Wrong in Russia

December 09, 2003

WHEN ARE ELECTIONS bad for democracy? When they're held the way Russia just held its nationwide vote for a new parliament.

Candidates who opposed the Kremlin's puppet party, United Russia, were tossed off the ballot. Campaign literature was confiscated. Television and the press relentlessly favored United Russia, and ignored the other parties. On Sunday, the day of the vote, there were local pockets of outright fraud. With turnout fairly low, United Russia and allied parties emerged as big winners.

President Vladimir V. Putin said the results show the progress of democracy. That is wrong. European and American observers pointed out the shortcomings of the vote, and said that Russia still has to work on the democratization process. That's not wrong, but it misses the point. Russia, in fact, is headed in the wrong direction.

Mr. Putin has pursued a quiet, non-contentious and surprisingly sophisticated program to push Russia back into authoritarianism. Tax inspectors find unexpected irregularities in the business operations of certain newspaper publishers; the violent deaths of a few outspoken members of parliament go unsolved; an oil baron who got too rich winds up in jail.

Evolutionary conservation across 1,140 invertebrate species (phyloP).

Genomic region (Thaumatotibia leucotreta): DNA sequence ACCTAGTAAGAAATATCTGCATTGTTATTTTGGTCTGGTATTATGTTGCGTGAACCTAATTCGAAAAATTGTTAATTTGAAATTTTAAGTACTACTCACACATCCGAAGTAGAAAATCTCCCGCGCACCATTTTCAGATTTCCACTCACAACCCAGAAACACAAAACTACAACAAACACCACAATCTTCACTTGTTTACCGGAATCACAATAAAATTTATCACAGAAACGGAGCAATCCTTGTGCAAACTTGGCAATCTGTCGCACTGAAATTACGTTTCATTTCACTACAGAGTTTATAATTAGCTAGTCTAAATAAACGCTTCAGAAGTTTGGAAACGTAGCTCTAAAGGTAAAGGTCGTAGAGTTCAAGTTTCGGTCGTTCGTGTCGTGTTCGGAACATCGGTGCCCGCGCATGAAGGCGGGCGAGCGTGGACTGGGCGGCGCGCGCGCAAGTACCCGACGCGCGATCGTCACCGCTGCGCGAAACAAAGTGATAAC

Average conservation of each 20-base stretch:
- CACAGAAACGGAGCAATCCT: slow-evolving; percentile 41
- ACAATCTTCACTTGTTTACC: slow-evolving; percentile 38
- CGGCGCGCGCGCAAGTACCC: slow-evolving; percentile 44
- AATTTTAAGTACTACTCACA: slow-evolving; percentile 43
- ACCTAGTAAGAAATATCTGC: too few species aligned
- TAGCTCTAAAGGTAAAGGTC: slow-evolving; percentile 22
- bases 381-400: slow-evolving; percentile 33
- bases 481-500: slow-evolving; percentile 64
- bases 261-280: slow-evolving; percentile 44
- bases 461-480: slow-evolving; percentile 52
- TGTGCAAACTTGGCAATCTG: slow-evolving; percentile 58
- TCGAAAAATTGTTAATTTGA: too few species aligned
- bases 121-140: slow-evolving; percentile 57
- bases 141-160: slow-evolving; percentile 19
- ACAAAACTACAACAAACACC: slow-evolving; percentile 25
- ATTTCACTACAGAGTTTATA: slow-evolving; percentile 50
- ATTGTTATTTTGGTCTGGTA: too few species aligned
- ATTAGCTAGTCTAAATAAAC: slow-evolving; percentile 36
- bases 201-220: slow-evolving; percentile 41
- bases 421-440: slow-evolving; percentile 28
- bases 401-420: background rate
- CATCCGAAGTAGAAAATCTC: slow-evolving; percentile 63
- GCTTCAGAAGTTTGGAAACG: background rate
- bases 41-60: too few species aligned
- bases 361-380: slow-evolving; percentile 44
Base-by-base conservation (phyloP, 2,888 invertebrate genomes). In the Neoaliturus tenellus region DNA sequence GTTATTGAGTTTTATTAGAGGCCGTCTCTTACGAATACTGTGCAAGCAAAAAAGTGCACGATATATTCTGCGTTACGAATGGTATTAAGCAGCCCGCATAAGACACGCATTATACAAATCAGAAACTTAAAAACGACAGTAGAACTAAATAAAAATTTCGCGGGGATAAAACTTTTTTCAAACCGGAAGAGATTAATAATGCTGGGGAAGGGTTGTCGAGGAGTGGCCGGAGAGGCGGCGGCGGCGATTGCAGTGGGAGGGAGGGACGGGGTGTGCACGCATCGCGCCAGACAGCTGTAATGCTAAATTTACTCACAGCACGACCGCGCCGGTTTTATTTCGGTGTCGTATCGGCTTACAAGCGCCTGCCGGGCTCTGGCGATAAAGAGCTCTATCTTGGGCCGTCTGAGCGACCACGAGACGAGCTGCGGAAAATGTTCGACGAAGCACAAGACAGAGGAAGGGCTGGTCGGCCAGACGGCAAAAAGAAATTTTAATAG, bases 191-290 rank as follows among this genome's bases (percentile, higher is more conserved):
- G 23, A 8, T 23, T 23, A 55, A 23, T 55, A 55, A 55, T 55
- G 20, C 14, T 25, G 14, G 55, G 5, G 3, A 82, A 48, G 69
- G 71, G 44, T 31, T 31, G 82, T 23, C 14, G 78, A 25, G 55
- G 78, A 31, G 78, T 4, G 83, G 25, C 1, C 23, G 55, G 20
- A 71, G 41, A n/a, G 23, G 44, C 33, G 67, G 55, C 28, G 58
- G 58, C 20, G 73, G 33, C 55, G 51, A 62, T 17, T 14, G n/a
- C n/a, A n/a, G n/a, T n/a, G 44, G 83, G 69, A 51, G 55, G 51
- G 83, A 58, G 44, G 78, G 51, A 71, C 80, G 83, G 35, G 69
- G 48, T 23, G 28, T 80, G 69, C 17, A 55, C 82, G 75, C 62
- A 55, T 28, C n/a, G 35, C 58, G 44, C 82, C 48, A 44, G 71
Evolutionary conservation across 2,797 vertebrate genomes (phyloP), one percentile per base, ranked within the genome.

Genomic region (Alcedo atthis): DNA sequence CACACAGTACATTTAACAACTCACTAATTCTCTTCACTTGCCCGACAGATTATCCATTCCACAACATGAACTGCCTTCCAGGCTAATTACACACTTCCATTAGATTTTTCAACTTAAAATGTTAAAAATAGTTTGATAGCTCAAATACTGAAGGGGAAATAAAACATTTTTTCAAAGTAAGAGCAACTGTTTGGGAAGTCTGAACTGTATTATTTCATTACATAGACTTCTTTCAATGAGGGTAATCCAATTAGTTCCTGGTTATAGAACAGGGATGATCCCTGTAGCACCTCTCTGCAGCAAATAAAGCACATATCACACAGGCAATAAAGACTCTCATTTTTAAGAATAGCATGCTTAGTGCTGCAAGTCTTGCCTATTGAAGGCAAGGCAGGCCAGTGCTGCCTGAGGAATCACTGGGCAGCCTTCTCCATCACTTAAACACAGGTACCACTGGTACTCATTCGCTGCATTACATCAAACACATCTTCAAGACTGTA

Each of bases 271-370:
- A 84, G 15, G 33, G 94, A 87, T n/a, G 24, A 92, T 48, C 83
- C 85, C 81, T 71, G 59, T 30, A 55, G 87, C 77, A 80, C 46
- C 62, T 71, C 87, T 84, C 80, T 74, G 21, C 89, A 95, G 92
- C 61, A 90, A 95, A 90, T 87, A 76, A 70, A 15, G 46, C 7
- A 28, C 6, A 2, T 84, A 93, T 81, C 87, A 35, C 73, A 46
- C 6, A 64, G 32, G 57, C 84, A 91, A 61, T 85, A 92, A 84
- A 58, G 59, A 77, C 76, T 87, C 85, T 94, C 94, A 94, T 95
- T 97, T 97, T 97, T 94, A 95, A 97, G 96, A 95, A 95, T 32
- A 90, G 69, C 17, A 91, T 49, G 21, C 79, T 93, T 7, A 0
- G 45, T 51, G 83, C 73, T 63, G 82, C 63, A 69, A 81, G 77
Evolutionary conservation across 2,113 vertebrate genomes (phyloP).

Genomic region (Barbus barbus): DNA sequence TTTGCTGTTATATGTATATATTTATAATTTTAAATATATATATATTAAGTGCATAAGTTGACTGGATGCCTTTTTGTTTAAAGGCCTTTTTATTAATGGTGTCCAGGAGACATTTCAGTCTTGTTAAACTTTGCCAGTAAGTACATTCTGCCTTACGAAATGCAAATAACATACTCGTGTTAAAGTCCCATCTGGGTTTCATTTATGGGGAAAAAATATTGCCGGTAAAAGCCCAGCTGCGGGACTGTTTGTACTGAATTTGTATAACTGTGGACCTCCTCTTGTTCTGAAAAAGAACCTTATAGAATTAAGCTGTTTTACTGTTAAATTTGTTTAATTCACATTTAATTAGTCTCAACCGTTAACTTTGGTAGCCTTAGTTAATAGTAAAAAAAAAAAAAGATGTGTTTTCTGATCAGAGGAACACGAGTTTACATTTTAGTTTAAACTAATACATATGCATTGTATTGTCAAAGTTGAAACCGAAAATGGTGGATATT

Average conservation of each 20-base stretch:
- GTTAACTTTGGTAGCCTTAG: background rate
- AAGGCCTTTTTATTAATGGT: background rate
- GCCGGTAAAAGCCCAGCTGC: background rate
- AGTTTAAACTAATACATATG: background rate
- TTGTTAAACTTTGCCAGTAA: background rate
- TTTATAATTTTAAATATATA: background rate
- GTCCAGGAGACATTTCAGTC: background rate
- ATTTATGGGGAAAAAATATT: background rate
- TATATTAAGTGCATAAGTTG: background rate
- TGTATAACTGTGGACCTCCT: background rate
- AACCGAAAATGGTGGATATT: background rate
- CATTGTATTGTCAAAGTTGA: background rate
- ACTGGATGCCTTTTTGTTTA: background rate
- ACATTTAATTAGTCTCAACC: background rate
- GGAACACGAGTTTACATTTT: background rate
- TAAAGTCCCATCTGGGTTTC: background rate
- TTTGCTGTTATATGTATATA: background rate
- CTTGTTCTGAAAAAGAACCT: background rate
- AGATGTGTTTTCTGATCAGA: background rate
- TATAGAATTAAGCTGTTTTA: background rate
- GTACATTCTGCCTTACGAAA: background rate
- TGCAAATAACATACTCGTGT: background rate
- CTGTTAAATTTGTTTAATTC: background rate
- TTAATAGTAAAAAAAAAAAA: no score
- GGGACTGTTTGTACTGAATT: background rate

Soon, in a system like this, there's no dissent to speak of, even though you'd be hard-pressed to point to an actual crackdown. Whatever it is, it's not democracy.

Mr. Putin is clearly popular among Russians, and is a cinch to win re-election in March. That's not so amazing, considering that he has the media completely on his side and has intimidated most local office-holders into supporting him. He successfully portrays criticism of his administration as politics - and Russians are sick of politics, after the upheavals and failures they have witnessed since 1989 or so.

This still couldn't work, though, but for two things: Oil at $31 a barrel, and a low-grade war in Chechnya.

Russia sells a lot of oil, and that high price means that government coffers are full and prosperity beckons.

At the same time, Chechnya serves nicely to instill a little fear into Russians' hearts, a fear of spreading chaos, disorder and national disintegration.

All this matters to the United States because American interests, particularly in the Caspian and Central Asia, rub right up against Russia's. Three ex-Soviet republics - Georgia, Uzbekistan and Kyrgyzstan - currently host U.S. military deployments, with less than solid acquiescence by Moscow. A resurgence of Russian authoritarianism, and the nationalism that inevitably goes with it, demand careful and skeptical handling by Washington, even as the more prominent struggle with Islamic extremism continues.

But the greatest danger is to Russia itself. Mr. Putin seems to want a country that enjoys the prestige and wealth of the European democracies without the messiness of actual democracy, the rule of law, free speech or an independent judiciary. There's an inherent contradiction there. Russia is shutting off the healthy debate that any country needs if it is to develop and prosper. The years ahead promise trouble.

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